Can a job offer be rescinded based on negative information learned about the applicant after the job offer?

Can a job offer be rescinded based on negative information learned about the applicant after the job offer?

Yes, most job offers can be rescinded, even if the applicant has made preparations for the new job such as quitting current employment and even relocating to be near the new employer.  One example of this recently played out on social media after a job applicant disparaged her new job in colorful language on Twitter, resulting in immediate revocation of her offer of employment.  Some exceptions exist based on the type of employment offered, the nature of the information learned, and the location of the job or applicant, but most offers do not provide any guarantees or protections if the offering company decides against following through on employment.

Most jobs are offered on an “at will” basis, meaning that the employment can be terminated by the employer or employee for any reason or no reason.  Thus, unless employment is ended for an unlawful reason (such as discrimination or retaliation), there is no remedy against an employer for an employee to recover for job loss.  By extension, if an at-will job offered to an applicant is later retracted, the applicant generally has no remedy because the job could have been ended immediately after hire without remedy.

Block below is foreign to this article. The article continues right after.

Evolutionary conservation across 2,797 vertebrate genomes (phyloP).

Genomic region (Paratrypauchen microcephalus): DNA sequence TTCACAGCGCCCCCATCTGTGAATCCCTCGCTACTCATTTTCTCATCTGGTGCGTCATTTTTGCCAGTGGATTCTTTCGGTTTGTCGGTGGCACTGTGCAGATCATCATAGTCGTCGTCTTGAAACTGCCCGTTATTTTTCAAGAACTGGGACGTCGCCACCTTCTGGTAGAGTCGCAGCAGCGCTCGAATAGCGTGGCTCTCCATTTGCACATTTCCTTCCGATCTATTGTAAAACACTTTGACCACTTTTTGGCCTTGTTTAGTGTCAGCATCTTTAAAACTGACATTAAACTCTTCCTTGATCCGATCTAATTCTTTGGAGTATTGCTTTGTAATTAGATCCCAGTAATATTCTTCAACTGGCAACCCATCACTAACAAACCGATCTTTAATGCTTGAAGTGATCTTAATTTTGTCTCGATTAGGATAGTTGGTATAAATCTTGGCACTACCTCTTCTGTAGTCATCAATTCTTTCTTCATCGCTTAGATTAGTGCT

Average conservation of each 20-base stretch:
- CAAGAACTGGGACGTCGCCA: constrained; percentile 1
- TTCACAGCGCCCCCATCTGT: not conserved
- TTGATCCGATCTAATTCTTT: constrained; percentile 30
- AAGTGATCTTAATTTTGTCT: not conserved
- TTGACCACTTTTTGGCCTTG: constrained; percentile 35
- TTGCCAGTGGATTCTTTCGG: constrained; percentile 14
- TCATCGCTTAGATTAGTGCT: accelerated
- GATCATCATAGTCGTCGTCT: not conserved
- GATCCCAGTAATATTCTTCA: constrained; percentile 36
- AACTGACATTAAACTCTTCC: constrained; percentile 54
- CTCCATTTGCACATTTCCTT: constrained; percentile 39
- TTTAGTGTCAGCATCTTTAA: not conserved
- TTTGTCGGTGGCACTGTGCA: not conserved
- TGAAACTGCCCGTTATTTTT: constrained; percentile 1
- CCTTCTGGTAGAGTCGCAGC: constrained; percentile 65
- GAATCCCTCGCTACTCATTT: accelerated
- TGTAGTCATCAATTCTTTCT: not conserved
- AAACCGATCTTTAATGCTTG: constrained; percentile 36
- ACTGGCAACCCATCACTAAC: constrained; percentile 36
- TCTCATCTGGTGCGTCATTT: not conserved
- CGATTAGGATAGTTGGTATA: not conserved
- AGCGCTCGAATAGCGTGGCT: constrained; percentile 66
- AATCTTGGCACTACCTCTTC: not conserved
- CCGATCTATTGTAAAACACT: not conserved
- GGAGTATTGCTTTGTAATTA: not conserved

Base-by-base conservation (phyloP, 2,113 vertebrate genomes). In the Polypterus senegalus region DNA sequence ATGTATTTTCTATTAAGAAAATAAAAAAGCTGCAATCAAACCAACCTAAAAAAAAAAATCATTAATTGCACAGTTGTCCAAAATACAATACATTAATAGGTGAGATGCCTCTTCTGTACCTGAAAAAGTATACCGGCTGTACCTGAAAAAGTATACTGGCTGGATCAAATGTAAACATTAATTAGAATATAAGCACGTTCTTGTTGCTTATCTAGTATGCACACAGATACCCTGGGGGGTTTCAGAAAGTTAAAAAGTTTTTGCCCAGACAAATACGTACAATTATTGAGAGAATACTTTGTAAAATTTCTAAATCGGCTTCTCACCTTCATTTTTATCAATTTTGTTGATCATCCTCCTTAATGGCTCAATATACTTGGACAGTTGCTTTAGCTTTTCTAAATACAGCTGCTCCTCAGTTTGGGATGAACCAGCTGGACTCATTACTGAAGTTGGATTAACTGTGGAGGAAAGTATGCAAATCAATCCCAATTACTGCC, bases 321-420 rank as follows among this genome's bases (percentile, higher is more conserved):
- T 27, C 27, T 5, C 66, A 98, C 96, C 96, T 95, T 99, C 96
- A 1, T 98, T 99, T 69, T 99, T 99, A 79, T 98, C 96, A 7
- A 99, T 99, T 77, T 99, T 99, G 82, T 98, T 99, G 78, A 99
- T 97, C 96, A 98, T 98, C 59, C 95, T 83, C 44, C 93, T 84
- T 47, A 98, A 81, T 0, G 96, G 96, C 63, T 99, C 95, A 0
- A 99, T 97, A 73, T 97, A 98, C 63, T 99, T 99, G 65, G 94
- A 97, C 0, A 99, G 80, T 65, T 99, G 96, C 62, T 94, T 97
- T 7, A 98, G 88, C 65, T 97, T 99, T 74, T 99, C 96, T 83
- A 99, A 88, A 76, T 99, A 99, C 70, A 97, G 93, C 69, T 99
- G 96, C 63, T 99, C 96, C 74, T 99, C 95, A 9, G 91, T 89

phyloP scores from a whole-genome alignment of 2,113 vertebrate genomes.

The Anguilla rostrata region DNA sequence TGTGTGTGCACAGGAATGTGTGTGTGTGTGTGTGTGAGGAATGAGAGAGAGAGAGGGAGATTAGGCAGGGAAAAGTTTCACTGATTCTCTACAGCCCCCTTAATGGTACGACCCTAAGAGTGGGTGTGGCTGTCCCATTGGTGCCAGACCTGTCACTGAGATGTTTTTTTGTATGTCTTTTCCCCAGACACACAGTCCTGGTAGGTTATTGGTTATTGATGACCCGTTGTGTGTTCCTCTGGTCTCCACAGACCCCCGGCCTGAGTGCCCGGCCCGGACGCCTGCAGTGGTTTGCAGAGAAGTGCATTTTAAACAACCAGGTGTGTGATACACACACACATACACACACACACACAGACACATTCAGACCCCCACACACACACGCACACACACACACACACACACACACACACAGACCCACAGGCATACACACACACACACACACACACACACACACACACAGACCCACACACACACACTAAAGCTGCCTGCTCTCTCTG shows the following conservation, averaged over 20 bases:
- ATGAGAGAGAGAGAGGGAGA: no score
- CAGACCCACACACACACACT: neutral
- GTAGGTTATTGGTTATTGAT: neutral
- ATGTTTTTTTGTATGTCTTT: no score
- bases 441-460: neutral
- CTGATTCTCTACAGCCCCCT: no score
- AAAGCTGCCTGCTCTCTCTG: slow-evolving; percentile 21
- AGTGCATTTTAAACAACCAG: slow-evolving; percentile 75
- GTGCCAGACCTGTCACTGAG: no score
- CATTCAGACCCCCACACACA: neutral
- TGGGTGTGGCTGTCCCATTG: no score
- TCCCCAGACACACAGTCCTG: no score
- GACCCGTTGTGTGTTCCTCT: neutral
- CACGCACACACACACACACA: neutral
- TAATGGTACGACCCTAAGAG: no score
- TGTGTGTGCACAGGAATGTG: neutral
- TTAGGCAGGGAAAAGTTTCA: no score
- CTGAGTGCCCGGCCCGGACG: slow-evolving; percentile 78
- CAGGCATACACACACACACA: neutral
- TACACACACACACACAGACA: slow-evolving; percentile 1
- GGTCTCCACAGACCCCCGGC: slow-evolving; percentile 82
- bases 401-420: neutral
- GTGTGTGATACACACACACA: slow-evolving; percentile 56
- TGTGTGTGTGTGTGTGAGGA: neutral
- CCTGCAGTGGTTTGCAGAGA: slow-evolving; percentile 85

There are some circumstances in which revocation of a job offer may entitle an applicant to pursue a legal claim.  For example, if the employment offered was not at-will but was promised for a specific length or “term” of employment, or could only be terminated for “cause,” an employer may be liable if it declines to provide the offered employment.  Similarly, any revocation of a job offer based on a protected characteristic of the employee, such as age, race, gender, national origin, or disability, will entitle the applicant to recover for discrimination.  Finally, in some states an employee may be able to recover for detrimental reliance upon a firm offer of employment, receiving compensation for lost expenses, such as relocation expenses and, in some instances, even promised compensation, because of the withdrawal of the offer.

Due to these significant exceptions to the law surrounding job offers, which may alter the general rule, employers should seek counsel before retracting an employment offer to a selected applicant.

The above is for information purposes only and does not constitute legal advice.

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